Published online by Cambridge University Press: 29 January 2010
There are at least two aspects to understanding: comprehensibility and veracity. Good explanations are supposed to aid the first and to give grounds for believing the second – to provide insight into the “hidden springs” that produce phenomena and to warrant that our estimates of such structures are correct enough. For Copernicus, Kepler, Newton, Dalton, and Einstein, the virtues of explanations were guides to discovery, to sorting among hypotheses and forming beliefs. The virtues were variously named: simplicity, harmony, unity, elegance, and determinacy. These explanatory virtues have never been well articulated, but what makes them contributions to perspicacity is sometimes apparent, while what makes them a guide to truth is obscure.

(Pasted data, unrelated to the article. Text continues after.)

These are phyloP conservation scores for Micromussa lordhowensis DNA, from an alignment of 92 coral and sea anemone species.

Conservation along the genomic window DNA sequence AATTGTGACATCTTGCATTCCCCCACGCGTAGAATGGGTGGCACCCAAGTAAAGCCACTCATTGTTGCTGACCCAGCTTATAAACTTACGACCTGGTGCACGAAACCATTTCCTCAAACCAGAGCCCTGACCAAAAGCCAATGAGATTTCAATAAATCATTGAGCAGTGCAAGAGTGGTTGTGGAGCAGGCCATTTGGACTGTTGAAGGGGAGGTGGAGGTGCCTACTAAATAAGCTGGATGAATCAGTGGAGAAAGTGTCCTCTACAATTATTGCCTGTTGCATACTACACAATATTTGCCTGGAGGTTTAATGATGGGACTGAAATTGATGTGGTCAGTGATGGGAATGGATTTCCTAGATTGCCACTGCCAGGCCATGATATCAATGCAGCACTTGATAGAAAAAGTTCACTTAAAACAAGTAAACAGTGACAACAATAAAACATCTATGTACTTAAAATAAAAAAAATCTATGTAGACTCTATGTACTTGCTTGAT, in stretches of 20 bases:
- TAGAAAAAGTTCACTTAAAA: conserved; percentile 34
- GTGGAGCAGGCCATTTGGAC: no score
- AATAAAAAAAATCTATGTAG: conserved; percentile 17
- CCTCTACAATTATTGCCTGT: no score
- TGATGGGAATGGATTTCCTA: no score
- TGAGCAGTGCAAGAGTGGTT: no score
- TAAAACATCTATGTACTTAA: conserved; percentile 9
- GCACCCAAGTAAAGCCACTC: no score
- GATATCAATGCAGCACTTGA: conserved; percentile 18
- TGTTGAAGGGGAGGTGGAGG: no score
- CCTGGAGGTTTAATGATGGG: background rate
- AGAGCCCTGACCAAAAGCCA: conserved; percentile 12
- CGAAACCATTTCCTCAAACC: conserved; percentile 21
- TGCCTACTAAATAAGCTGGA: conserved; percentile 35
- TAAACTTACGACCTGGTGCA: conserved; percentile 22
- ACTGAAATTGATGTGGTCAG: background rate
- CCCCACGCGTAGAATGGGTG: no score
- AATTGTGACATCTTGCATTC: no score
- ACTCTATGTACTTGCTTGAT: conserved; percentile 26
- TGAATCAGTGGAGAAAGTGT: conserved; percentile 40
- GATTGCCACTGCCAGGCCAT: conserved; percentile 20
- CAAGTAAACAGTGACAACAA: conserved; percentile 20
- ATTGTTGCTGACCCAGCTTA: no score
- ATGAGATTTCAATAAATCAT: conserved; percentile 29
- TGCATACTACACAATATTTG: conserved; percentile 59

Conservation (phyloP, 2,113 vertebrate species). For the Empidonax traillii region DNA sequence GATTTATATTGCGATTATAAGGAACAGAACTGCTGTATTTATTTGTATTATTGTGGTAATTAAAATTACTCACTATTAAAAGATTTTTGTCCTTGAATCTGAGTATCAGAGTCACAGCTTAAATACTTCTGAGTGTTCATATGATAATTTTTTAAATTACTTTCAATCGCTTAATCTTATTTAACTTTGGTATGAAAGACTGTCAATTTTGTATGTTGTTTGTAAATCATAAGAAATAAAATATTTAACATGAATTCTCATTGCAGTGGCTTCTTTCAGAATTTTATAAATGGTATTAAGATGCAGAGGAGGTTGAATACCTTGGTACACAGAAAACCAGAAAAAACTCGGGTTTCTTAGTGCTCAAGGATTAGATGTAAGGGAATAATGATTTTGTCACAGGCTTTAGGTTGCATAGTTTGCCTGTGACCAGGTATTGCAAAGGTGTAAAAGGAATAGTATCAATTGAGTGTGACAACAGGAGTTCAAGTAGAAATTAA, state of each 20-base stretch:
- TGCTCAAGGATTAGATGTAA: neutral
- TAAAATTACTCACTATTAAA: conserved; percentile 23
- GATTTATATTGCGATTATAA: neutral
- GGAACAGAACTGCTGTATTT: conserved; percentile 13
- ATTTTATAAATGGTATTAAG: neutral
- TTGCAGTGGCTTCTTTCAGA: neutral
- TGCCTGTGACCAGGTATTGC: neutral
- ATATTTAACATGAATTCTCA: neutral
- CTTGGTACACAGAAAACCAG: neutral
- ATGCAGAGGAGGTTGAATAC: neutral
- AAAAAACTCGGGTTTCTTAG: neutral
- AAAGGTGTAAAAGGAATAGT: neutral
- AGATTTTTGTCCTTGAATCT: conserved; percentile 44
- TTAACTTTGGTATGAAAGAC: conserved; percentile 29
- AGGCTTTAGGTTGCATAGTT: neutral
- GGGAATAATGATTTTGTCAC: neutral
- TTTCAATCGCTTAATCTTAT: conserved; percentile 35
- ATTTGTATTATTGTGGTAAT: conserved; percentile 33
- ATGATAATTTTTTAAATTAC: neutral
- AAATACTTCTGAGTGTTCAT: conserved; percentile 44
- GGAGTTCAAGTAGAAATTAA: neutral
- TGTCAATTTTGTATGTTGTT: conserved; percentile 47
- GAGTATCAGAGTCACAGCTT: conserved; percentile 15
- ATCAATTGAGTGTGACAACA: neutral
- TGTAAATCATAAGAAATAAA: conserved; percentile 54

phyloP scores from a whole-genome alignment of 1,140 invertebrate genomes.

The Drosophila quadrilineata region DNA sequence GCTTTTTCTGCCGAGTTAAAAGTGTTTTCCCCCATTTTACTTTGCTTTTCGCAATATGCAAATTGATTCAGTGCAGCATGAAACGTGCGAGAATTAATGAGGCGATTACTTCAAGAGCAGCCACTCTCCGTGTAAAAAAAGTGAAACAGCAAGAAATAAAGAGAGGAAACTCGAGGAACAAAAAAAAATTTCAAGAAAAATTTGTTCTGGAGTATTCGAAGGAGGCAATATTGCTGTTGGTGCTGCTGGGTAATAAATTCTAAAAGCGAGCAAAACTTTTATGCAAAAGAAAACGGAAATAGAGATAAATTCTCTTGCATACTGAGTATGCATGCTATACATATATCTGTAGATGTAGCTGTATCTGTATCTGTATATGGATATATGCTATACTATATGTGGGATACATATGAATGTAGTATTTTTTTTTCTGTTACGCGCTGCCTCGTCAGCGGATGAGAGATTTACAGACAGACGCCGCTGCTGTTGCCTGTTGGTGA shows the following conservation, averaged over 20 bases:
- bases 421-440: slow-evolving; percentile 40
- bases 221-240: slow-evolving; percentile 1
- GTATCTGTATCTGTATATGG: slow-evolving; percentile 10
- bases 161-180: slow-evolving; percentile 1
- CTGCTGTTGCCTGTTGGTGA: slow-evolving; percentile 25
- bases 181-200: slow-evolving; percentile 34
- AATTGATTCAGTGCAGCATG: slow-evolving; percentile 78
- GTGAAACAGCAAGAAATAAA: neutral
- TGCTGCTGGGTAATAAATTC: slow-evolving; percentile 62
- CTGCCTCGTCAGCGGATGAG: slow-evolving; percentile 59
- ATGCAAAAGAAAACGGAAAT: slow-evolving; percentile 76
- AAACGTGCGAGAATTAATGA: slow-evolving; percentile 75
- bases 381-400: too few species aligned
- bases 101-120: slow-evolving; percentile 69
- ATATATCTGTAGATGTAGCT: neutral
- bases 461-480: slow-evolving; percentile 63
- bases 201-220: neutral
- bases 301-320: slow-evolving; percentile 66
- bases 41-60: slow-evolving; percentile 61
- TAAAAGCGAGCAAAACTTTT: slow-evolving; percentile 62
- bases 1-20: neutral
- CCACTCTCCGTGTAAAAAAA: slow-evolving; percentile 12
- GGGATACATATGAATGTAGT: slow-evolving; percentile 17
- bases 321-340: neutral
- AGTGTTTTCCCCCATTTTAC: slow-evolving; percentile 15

We know that under various assumptions there is a connection between testing – doing something that could reveal the falsity of various claims – and the second aspect of coming to understand. Various forms of testing can be stages in strategies that reliably converge on the truth, and some cases even provide probabilistic guarantees that the truth is not too far away. But how can explaining be any kind of reliable guide to any truth worth knowing? What structure or content of thoughts or acts distinguishes explanations, and in virtue of what, if anything, are explanations indications of truth that should prompt belief in their content, or provide a guide in inquiry?